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Kiss' show may be predictable but it's one of a kind

Gene Simmons unfurls his tongue as he and Paul Stanley, right, give the crowd exactly what it came for. <a href="">See more photos.</a>


Gene Simmons unfurls his tongue as he and Paul Stanley, right, give the crowd exactly what it came for. See more photos.

When debates rage forth about the all-time greatest rock bands, Kiss rarely gets a nod. This isn't because the face-painted fiends aren't worthy. Nor have they been forgotten. It's just that Kiss has always been, well, Kiss, a blood-splattered, Franken-booted genre of one, all parts Broadway and Mary Kay, glam and ham.

Oh, and pyro. Lots and lots of pyro.

Thirty-five years after Gene Simmons first unfurled his Loch Nessian tongue for the ecstatic masses, the quartet is still utterly unique, if a bit wheezier. (Simmons turned 60 this year.) And when the band fireballed into the St. Pete Times Forum Wednesday for two-plus hours, the Kiss Army — which has always seen the artistry through the gimmick — was there to greet it, a solid crowd of 10,238 dotted with myriad nutters in homemade getups.

Kiss is all about delirious style over substance. No one was waiting to hear the guys give a delicate reading of Deuce; instead, they wanted that opener and everything that followed to singe their eyebrows with volume and panache.

That's good, too, because the vocals were often muddy, and the musicianship was sloppy — although lead guitarist Tommy Thayer, playing the role of former member Ace Frehley's Spaceman, shredded almighty, especially during a solo punctuated by rockets launching from his guitar.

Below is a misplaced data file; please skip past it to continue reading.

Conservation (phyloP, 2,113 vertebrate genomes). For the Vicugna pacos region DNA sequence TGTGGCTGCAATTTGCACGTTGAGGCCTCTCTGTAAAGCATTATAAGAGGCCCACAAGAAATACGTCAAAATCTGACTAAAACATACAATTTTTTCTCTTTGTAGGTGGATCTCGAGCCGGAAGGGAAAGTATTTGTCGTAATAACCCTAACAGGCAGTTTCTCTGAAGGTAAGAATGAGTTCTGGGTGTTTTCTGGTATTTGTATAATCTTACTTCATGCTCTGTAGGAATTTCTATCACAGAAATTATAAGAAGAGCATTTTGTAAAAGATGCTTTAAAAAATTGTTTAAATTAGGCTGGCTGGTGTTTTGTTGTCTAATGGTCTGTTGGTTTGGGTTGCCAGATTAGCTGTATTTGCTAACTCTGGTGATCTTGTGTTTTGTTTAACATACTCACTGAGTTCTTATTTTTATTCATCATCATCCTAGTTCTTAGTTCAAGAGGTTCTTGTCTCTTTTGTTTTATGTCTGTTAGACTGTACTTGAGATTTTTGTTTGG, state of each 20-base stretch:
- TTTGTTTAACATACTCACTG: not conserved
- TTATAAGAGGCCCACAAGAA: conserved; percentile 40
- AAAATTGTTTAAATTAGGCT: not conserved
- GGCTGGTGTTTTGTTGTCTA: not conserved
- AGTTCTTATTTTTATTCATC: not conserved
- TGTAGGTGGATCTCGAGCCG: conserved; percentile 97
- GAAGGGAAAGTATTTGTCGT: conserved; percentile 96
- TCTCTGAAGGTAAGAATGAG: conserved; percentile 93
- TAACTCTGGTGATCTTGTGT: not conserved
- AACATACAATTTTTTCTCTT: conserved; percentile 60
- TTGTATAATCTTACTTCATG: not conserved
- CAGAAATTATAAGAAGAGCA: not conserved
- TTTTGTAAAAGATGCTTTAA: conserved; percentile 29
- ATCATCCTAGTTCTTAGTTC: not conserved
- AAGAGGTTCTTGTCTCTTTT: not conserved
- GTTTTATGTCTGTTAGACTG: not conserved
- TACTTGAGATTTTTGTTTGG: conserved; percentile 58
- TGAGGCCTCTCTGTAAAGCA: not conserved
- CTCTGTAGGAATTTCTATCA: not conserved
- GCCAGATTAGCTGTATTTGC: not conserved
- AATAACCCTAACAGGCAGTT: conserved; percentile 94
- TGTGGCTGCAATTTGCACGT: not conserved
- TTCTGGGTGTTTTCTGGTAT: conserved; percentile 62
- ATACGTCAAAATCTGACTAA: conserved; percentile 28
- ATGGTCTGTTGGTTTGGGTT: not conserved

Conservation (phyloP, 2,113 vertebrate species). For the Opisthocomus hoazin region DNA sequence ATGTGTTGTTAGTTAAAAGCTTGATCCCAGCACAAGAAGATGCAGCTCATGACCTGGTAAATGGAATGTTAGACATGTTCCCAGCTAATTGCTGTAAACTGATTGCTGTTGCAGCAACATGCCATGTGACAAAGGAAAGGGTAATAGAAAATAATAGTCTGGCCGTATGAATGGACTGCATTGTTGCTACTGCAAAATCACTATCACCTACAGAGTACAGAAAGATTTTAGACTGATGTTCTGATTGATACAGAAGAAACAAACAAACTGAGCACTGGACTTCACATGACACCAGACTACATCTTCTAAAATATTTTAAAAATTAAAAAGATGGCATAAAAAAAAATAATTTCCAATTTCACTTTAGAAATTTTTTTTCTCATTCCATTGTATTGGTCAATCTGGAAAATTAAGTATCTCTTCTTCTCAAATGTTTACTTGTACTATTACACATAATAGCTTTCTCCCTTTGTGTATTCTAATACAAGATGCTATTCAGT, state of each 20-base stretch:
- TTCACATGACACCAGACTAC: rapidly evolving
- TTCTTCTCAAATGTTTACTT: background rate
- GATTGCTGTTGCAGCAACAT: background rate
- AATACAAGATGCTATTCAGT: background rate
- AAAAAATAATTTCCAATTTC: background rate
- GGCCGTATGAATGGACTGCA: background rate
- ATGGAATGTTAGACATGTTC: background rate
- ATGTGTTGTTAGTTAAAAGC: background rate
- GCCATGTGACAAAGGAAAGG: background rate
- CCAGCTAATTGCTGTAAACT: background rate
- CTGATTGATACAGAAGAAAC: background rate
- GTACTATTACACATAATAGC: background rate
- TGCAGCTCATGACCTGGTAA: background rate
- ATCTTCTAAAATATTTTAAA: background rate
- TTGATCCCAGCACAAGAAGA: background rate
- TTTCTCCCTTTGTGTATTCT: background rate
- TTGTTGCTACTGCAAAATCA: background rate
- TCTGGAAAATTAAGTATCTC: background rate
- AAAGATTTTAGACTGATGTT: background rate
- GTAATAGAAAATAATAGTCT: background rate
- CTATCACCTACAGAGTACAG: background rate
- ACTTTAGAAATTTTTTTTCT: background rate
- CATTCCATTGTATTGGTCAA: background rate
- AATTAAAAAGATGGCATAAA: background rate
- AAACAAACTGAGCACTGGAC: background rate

The Kiss Army craves 'splosions and innuendo and bright, blinking lights. That's why Kiss has the best smoke machines in the business. It's also why singer Paul Stanley (he and Simmons are the only originals left) is still better at crowd management than at singing. At one point, the hairy-chested Starchild pitted Pensacola Kiss fans against Tampa Kiss fans — a cheeseball tactic for sure. But darn if I wasn't booing those no-good Pensacolans, too.

The 17-song set list was built mainly from '70s goodies (Strutter, She, Parasite — all from '75's Alive! album). They did only one new song, Modern Day Delilah from latest disc Sonic Boom. And the quartet eventually dusted off a couple of silly-fun '80s cuts, including Lick It Up, which I really shouldn't know all the words to.

The night's biggest applause was saved for the rituals, the traditions. At the end of generic rocker Hotter Than Hell, Simmons brought forth a torch and exhaled his patented fire-breathing belch. Drummer Eric Singer uncorked an epic solo straight out of ye olden rock days. And as the night's most mesmerizing moment, Simmons, a.k.a. the God of Thunder, spit blood, did a weirdo pantomime and was hoisted to the rafters to sing I Love It Loud.

The night ended with a flurry of big hits, bigger bangs and Stanley flying over the crowd. Confetti rained down for Rock and Roll All Nite. After smashing a guitar and blowing more stuff up, the boys returned for a dizzy encore including Shout It Out Loud and Detroit Rock City. It all ended with a nerve-rattling fireworks show befitting some theme park in Hades. Say what you will about the Demon & Co., but there's no one else like 'em.

Sean Daly can be reached at [email protected] or (727) 893-8467. His Pop Life blog is at

Kiss' show may be predictable but it's one of a kind 10/21/09 [Last modified: Thursday, October 22, 2009 11:54am]
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